Fifty years ago today, Dr. Martin Luther King Jr. capped the March on Washington with his influential "I Have a Dream" speech given at the steps of the Lincoln Memorial.
The progress this nation has made in the past 50 years is undeniable. Today, our first African-American president will mark Dr. King's historic speech with a speech of his own. However, the struggle to obtain equal rights is ongoing. Equitable access to education, racial and gender equality, and LGBT rights all remain pressing issues today. Reflecting on Dr. King's words spoken 50 years ago highlight both the progress we have made and the ground we have yet to cover.
Below is an excerpt from Dr. King's speech. The complete speech is available at the National Archives by clicking here.
"We have also come to this hallowed spot to remind America of the fierce urgency of Now. This is no time to engage in the luxury of cooling off or to take the tranquilizing drug of gradualism. Now is the time to make real the promises of democracy. Now is the time to rise from the dark and desolate valley of segregation to the sunlit path of racial justice. Now is the time to lift our nation from the quicksands of racial injustice to the solid rock of brotherhood...
"I say to you today, my friends, though, even though we face the difficulties of today and tomorrow, I still have a dream. It is a dream deeply rooted in the American dream. I have a dream that one day this nation will rise up and live out the true meaning of its creed: 'We hold these truths to be self-evident, that all men are created equal.'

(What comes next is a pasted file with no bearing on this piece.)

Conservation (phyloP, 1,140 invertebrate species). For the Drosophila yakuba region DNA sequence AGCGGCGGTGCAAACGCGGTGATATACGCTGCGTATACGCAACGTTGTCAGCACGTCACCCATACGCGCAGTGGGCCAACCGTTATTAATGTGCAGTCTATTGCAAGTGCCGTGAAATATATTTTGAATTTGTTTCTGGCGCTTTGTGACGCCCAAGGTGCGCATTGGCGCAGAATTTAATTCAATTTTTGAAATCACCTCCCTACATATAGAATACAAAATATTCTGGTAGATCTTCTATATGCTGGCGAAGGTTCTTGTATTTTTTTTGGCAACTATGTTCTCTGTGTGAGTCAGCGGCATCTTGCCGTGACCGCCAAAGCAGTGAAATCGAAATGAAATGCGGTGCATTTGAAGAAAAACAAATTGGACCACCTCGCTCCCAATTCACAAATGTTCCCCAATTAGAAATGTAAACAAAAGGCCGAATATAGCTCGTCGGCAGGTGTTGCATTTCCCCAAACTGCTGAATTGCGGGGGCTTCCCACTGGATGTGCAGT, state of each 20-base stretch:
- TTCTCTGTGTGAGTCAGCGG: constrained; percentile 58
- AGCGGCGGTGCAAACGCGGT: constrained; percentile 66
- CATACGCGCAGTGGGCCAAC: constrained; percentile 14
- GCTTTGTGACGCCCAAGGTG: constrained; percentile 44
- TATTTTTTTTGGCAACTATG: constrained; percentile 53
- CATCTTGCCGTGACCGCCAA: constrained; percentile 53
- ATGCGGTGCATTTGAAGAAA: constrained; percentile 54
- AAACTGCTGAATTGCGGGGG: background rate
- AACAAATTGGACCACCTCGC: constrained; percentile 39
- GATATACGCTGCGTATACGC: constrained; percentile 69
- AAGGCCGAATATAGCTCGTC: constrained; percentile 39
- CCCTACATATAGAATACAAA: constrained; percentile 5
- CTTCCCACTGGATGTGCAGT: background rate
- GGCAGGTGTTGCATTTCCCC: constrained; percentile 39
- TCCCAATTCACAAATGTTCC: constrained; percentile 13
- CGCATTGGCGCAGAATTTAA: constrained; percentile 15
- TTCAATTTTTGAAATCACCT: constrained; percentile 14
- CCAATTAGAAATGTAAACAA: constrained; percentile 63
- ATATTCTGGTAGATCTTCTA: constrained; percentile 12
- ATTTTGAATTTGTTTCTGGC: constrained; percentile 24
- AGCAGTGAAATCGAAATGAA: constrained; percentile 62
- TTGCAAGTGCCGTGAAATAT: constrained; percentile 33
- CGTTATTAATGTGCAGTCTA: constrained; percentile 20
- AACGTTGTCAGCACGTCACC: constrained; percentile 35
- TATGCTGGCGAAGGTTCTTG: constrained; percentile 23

"I have a dream that one day on the red hills of Georgia, the sons of former slaves and the sons of former slave owners will be able to sit down together at the table of brotherhood. I have a dream that one day even the state of Mississippi, a state sweltering with the heat of injustice, sweltering with the heat of oppression, will be transformed into an oasis of freedom and justice.
"I have a dream that my four little children will one day live in a nation where they will not be judged by the color of their skin but by the content of their character. I have a dream. I have a dream that one day in Alabama, with its vicious racists, with its governor having his lips dripping with the words of "interposition" and "nullification" -- one day right there in Alabama little black boys and black girls will be able to join hands with little white boys and white girls as sisters and brothers..."
~Dr. Martin Luther King, Jr., August 28, 1963